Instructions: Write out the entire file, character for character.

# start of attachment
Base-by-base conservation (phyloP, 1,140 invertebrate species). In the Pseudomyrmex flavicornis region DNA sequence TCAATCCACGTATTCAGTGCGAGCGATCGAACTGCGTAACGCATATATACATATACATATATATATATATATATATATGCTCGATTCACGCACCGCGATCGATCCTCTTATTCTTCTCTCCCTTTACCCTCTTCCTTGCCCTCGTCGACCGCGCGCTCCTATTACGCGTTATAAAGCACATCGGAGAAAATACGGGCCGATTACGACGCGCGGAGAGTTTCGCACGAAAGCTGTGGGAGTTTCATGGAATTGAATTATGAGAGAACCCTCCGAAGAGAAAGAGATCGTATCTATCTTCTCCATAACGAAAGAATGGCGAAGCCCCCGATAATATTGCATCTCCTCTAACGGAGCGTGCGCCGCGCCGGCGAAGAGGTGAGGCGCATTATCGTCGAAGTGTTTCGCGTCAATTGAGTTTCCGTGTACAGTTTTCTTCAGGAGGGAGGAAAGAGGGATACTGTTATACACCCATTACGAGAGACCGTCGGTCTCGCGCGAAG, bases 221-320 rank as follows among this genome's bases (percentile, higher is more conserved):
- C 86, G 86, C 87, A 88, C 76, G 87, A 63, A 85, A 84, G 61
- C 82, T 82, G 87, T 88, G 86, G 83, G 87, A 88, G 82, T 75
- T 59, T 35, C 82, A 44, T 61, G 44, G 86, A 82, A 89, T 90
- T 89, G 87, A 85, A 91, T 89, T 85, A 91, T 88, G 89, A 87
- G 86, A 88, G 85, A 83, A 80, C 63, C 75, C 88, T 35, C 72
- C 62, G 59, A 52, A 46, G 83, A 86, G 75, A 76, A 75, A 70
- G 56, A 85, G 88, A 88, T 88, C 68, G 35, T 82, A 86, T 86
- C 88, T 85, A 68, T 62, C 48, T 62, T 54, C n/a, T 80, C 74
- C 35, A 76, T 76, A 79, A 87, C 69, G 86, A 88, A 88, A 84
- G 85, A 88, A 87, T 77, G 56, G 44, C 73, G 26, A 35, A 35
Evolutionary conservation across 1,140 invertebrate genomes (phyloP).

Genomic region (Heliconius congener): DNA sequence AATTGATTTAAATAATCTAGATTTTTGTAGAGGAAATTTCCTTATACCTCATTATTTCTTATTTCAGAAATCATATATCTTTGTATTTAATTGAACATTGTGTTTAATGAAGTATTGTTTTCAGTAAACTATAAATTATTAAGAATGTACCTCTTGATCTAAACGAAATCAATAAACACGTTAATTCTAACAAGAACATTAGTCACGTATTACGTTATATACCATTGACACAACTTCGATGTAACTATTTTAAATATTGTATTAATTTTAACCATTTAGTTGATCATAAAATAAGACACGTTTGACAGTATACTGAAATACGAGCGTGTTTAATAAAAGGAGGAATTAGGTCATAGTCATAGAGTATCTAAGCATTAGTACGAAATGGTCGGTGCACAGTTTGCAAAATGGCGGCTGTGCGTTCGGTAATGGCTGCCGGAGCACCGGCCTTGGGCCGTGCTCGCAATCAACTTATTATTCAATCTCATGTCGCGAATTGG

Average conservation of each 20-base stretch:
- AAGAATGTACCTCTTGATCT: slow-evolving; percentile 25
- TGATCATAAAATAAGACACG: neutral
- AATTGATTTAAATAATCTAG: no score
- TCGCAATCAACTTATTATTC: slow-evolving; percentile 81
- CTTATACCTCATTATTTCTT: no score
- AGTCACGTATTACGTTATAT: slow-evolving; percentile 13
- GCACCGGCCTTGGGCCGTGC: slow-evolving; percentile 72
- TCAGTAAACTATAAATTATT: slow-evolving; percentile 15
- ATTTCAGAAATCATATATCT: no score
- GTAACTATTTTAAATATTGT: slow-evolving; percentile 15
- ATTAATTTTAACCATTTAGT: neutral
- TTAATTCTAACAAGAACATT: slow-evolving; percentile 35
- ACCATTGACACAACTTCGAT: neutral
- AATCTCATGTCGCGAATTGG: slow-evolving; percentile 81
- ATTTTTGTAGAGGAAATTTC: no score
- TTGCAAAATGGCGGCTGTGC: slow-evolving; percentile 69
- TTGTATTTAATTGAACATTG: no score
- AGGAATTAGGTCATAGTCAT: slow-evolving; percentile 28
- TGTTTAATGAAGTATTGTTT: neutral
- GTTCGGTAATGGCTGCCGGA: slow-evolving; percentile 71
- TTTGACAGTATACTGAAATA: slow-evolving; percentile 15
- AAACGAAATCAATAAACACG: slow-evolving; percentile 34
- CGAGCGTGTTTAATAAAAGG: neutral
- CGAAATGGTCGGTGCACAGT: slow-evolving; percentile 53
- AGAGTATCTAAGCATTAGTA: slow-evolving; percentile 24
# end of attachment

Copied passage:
Base-by-base conservation (phyloP, 1,140 invertebrate species). In the Pseudomyrmex flavicornis region DNA sequence TCAATCCACGTATTCAGTGCGAGCGATCGAACTGCGTAACGCATATATACATATACATATATATATATATATATATATGCTCGATTCACGCACCGCGATCGATCCTCTTATTCTTCTCTCCCTTTACCCTCTTCCTTGCCCTCGTCGACCGCGCGCTCCTATTACGCGTTATAAAGCACATCGGAGAAAATACGGGCCGATTACGACGCGCGGAGAGTTTCGCACGAAAGCTGTGGGAGTTTCATGGAATTGAATTATGAGAGAACCCTCCGAAGAGAAAGAGATCGTATCTATCTTCTCCATAACGAAAGAATGGCGAAGCCCCCGATAATATTGCATCTCCTCTAACGGAGCGTGCGCCGCGCCGGCGAAGAGGTGAGGCGCATTATCGTCGAAGTGTTTCGCGTCAATTGAGTTTCCGTGTACAGTTTTCTTCAGGAGGGAGGAAAGAGGGATACTGTTATACACCCATTACGAGAGACCGTCGGTCTCGCGCGAAG, bases 221-320 rank as follows among this genome's bases (percentile, higher is more conserved):
- C 86, G 86, C 87, A 88, C 76, G 87, A 63, A 85, A 84, G 61
- C 82, T 82, G 87, T 88, G 86, G 83, G 87, A 88, G 82, T 75
- T 59, T 35, C 82, A 44, T 61, G 44, G 86, A 82, A 89, T 90
- T 89, G 87, A 85, A 91, T 89, T 85, A 91, T 88, G 89, A 87
- G 86, A 88, G 85, A 83, A 80, C 63, C 75, C 88, T 35, C 72
- C 62, G 59, A 52, A 46, G 83, A 86, G 75, A 76, A 75, A 70
- G 56, A 85, G 88, A 88, T 88, C 68, G 35, T 82, A 86, T 86
- C 88, T 85, A 68, T 62, C 48, T 62, T 54, C n/a, T 80, C 74
- C 35, A 76, T 76, A 79, A 87, C 69, G 86, A 88, A 88, A 84
- G 85, A 88, A 87, T 77, G 56, G 44, C 73, G 26, A 35, A 35
Evolutionary conservation across 1,140 invertebrate genomes (phyloP).

Genomic region (Heliconius congener): DNA sequence AATTGATTTAAATAATCTAGATTTTTGTAGAGGAAATTTCCTTATACCTCATTATTTCTTATTTCAGAAATCATATATCTTTGTATTTAATTGAACATTGTGTTTAATGAAGTATTGTTTTCAGTAAACTATAAATTATTAAGAATGTACCTCTTGATCTAAACGAAATCAATAAACACGTTAATTCTAACAAGAACATTAGTCACGTATTACGTTATATACCATTGACACAACTTCGATGTAACTATTTTAAATATTGTATTAATTTTAACCATTTAGTTGATCATAAAATAAGACACGTTTGACAGTATACTGAAATACGAGCGTGTTTAATAAAAGGAGGAATTAGGTCATAGTCATAGAGTATCTAAGCATTAGTACGAAATGGTCGGTGCACAGTTTGCAAAATGGCGGCTGTGCGTTCGGTAATGGCTGCCGGAGCACCGGCCTTGGGCCGTGCTCGCAATCAACTTATTATTCAATCTCATGTCGCGAATTGG

Average conservation of each 20-base stretch:
- AAGAATGTACCTCTTGATCT: slow-evolving; percentile 25
- TGATCATAAAATAAGACACG: neutral
- AATTGATTTAAATAATCTAG: no score
- TCGCAATCAACTTATTATTC: slow-evolving; percentile 81
- CTTATACCTCATTATTTCTT: no score
- AGTCACGTATTACGTTATAT: slow-evolving; percentile 13
- GCACCGGCCTTGGGCCGTGC: slow-evolving; percentile 72
- TCAGTAAACTATAAATTATT: slow-evolving; percentile 15
- ATTTCAGAAATCATATATCT: no score
- GTAACTATTTTAAATATTGT: slow-evolving; percentile 15
- ATTAATTTTAACCATTTAGT: neutral
- TTAATTCTAACAAGAACATT: slow-evolving; percentile 35
- ACCATTGACACAACTTCGAT: neutral
- AATCTCATGTCGCGAATTGG: slow-evolving; percentile 81
- ATTTTTGTAGAGGAAATTTC: no score
- TTGCAAAATGGCGGCTGTGC: slow-evolving; percentile 69
- TTGTATTTAATTGAACATTG: no score
- AGGAATTAGGTCATAGTCAT: slow-evolving; percentile 28
- TGTTTAATGAAGTATTGTTT: neutral
- GTTCGGTAATGGCTGCCGGA: slow-evolving; percentile 71
- TTTGACAGTATACTGAAATA: slow-evolving; percentile 15
- AAACGAAATCAATAAACACG: slow-evolving; percentile 34
- CGAGCGTGTTTAATAAAAGG: neutral
- CGAAATGGTCGGTGCACAGT: slow-evolving; percentile 53
- AGAGTATCTAAGCATTAGTA: slow-evolving; percentile 24